Monday, 15 February 2016

A Go-To Pattern

Like many other knitters, over the years I've amassed a sizeable stash of yarn and I often find myself wondering what to make with the odd ball or two I've got in a particular colour.

It was therefore rather pleasing to a free pattern from Wendy Johnson that she'd devised for a garter stitch scarf.  You may wonder what's so special about a garter stitch scarf, but this one is a little different and, whilst being simple to knit, there's a bit of interest for the knitter as it's knitted diagonally.  It's Jennifer's Easy Diagonal Scarf.  You start out by casting on three stitches, then increase at the end of every row until you've got enough stitches to make the scarf the width you want, and then you carrying on knitting a very simple two-row pattern where on one row you decrease at the beginning and increase at the end of the row and for the second row, knit plain.  This means that, if using a multi-coloured yarn, you end up with a very pleasing diagonal stripe effect.  At the end of the knitting, you then decrease at the beginning of every row until you're back to three stitches, do a double decrease to leave one stitch, secure that and it's done.

So far, I've knitted three scarves using this pattern and I can see more in the future (I'm toying with the idea of adding in a row with eyelets every eight rows to add a bit of interest to a plain yarn).

The first scarf I made using this pattern was with two 100g balls of King Cole Splash.  As it was quite a manly colour, I increased up to 60 stitches.  The scarf was put into our knitting group's box of 'giveaway' knits and has now been donated to a local group that distributes warm clothing to those in need.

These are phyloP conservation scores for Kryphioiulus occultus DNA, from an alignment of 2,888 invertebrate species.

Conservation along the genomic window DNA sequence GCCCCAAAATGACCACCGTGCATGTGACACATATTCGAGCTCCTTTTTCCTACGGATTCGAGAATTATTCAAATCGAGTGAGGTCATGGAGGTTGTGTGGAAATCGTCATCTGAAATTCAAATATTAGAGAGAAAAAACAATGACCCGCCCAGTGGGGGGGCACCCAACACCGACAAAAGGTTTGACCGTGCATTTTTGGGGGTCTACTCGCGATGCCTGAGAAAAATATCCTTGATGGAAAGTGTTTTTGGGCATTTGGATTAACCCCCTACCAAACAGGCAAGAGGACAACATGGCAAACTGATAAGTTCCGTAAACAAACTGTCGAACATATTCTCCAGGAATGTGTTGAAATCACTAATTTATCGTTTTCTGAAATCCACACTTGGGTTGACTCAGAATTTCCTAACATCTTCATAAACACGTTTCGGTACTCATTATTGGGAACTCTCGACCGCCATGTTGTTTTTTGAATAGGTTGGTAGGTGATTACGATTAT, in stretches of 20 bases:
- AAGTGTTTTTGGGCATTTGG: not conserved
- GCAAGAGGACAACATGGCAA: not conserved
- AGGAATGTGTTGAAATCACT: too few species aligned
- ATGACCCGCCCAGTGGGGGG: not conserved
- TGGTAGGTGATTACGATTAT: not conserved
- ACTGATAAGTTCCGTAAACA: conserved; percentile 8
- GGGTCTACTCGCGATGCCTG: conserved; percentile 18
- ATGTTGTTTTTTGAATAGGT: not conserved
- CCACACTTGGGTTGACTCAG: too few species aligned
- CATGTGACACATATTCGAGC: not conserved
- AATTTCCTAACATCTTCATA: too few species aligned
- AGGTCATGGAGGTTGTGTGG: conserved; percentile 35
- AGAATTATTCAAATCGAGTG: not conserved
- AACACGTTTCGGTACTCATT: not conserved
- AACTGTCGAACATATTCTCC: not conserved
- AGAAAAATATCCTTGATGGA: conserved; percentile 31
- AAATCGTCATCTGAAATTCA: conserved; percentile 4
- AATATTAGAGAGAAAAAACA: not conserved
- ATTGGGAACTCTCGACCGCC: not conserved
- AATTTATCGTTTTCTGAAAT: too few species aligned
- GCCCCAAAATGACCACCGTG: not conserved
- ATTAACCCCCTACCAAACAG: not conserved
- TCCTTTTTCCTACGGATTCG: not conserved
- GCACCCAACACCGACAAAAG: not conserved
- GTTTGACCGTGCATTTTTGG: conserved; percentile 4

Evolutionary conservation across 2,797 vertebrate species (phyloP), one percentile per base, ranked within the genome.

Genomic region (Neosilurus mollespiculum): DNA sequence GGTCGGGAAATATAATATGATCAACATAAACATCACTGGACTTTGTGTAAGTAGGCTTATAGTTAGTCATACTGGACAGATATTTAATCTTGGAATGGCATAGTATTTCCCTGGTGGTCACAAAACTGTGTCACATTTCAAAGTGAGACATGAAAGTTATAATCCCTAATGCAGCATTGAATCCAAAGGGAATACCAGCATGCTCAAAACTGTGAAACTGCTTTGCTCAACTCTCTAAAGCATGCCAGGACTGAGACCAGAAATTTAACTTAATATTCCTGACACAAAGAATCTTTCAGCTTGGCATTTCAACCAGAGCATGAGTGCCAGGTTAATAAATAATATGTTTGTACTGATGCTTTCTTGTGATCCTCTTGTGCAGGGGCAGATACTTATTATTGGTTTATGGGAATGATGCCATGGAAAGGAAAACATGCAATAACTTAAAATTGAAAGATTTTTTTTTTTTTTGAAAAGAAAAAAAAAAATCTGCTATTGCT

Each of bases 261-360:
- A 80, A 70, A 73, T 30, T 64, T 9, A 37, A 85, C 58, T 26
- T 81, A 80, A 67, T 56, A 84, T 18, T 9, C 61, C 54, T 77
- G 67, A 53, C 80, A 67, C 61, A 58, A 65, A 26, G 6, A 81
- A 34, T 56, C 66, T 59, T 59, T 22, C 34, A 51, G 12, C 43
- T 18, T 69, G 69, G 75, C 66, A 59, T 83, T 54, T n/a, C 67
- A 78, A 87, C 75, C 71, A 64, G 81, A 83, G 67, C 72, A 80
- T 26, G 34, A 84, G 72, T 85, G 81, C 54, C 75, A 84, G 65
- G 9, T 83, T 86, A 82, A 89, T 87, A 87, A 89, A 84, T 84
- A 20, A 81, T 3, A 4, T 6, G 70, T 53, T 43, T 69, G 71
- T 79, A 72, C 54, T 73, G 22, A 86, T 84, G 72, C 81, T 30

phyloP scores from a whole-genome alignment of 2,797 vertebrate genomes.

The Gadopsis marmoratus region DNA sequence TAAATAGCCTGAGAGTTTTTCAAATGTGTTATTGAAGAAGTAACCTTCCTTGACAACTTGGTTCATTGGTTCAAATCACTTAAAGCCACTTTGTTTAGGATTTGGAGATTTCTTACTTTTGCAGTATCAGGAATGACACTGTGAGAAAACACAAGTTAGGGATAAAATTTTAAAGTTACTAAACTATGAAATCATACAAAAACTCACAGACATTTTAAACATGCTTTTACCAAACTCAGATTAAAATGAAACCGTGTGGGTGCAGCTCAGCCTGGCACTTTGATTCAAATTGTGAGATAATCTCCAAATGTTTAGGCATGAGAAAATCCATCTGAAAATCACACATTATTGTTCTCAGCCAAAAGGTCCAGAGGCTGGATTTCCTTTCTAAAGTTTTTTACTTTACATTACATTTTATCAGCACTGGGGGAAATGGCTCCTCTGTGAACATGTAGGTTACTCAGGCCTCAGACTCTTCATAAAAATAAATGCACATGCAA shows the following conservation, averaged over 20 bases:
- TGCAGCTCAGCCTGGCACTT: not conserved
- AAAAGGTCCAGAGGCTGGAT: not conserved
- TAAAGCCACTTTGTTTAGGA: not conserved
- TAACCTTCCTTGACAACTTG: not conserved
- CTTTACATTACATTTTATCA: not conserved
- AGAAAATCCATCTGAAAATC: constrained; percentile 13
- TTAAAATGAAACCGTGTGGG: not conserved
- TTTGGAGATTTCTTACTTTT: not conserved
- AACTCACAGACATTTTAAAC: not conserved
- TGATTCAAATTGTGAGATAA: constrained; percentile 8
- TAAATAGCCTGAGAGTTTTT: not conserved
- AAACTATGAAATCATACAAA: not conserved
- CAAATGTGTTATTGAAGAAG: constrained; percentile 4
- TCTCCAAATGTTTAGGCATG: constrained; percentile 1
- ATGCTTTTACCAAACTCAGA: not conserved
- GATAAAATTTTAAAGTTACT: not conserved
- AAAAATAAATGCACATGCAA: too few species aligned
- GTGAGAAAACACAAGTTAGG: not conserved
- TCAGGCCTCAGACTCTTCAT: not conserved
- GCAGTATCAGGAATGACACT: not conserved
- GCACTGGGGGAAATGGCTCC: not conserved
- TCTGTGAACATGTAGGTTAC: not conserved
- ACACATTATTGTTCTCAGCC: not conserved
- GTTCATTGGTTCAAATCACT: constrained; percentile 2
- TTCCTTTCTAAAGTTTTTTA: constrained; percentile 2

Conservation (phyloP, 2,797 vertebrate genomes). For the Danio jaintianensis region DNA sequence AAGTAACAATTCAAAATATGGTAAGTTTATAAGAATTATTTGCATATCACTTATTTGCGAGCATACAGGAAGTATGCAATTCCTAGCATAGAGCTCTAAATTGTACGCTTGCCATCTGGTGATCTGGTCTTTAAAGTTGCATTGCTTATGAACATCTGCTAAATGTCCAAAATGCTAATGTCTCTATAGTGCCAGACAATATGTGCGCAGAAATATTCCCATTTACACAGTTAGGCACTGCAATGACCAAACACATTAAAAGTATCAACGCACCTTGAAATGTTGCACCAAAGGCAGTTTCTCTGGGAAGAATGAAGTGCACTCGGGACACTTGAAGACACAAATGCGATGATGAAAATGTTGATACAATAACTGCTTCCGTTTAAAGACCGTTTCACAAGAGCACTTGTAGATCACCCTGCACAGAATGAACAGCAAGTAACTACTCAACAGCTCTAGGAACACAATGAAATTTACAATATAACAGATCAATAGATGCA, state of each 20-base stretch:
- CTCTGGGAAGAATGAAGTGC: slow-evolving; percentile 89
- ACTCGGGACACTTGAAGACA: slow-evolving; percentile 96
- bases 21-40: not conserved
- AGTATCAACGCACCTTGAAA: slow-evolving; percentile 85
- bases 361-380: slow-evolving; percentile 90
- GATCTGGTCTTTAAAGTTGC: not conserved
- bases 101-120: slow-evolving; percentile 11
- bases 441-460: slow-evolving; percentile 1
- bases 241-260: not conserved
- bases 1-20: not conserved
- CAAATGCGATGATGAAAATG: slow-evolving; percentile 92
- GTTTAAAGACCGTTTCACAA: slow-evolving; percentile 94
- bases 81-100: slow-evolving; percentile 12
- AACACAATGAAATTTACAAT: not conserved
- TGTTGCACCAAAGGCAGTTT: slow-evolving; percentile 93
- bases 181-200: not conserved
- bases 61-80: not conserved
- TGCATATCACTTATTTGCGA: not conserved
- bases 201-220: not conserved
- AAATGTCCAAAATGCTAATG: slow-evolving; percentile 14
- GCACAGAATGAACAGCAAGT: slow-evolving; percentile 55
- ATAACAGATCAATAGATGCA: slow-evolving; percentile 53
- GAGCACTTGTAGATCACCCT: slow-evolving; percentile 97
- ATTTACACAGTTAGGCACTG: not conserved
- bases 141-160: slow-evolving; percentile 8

The second version I made, I increased to 42sts using a ball of King Cole Cabaret yarn.  This yarn has long colour repeats, with a sparkly thread running the whole way through it - very girly!  This was destined for the knitting group box as well, but DD2 had other ideas as she liked it, so as it's very difficult to get her to wear a hat or scarf (I used a second ball of this yarn to make a matching hat for her) I've let her have it.

The third scarf using the same pattern I finished last week (it makes for good TV-knitting, or for doing at knitting group when there's lots of chatting going on).  This one is in King Cole Melody DK and I used a 4.5mm needle and increased to 38sts.  This has come out rather prettily, I think (it's also for the giveaway box).  This one came out at 5" wide and 66" long, using a 100g ball that's 292 metres in length.

I've now started a blanket using the same pattern for the shaping/design, with colour ideas from a different pattern.  I haven't taken any photos yet, so will leave talking about it for another post.

So, if you're in need of a quick and easy scarf pattern that gives effective results, this is one I'd recommend.  As the first stitch of each row is slipped, it even gives a nice edge.  I'd suggest going up a needle size to one you'd usually use with a particular yarn (as with the pastel scarf; i.e. 4.5mm needles for DK-weight yarn) as I found that gave a better drape.  The pattern also gives a tip of putting a stitch marker or piece of yarn on the side of the knitting that's facing you once you start the main part of the scarf, so you know that's the row where the shaping's done, which makes the process even easier.  I'd also suggest weighing how your ball of yarn before starting and again once you've finished increasing to your desired width, so that you know how much yarn you'll need to do the decrease section at the end, to make full use of your ball of yarn.

Who said garter stitch was boring? !!!

1 comment:

  1. They all look really great, but I do like the second one a lot, I can see why it attracted your daughter! xx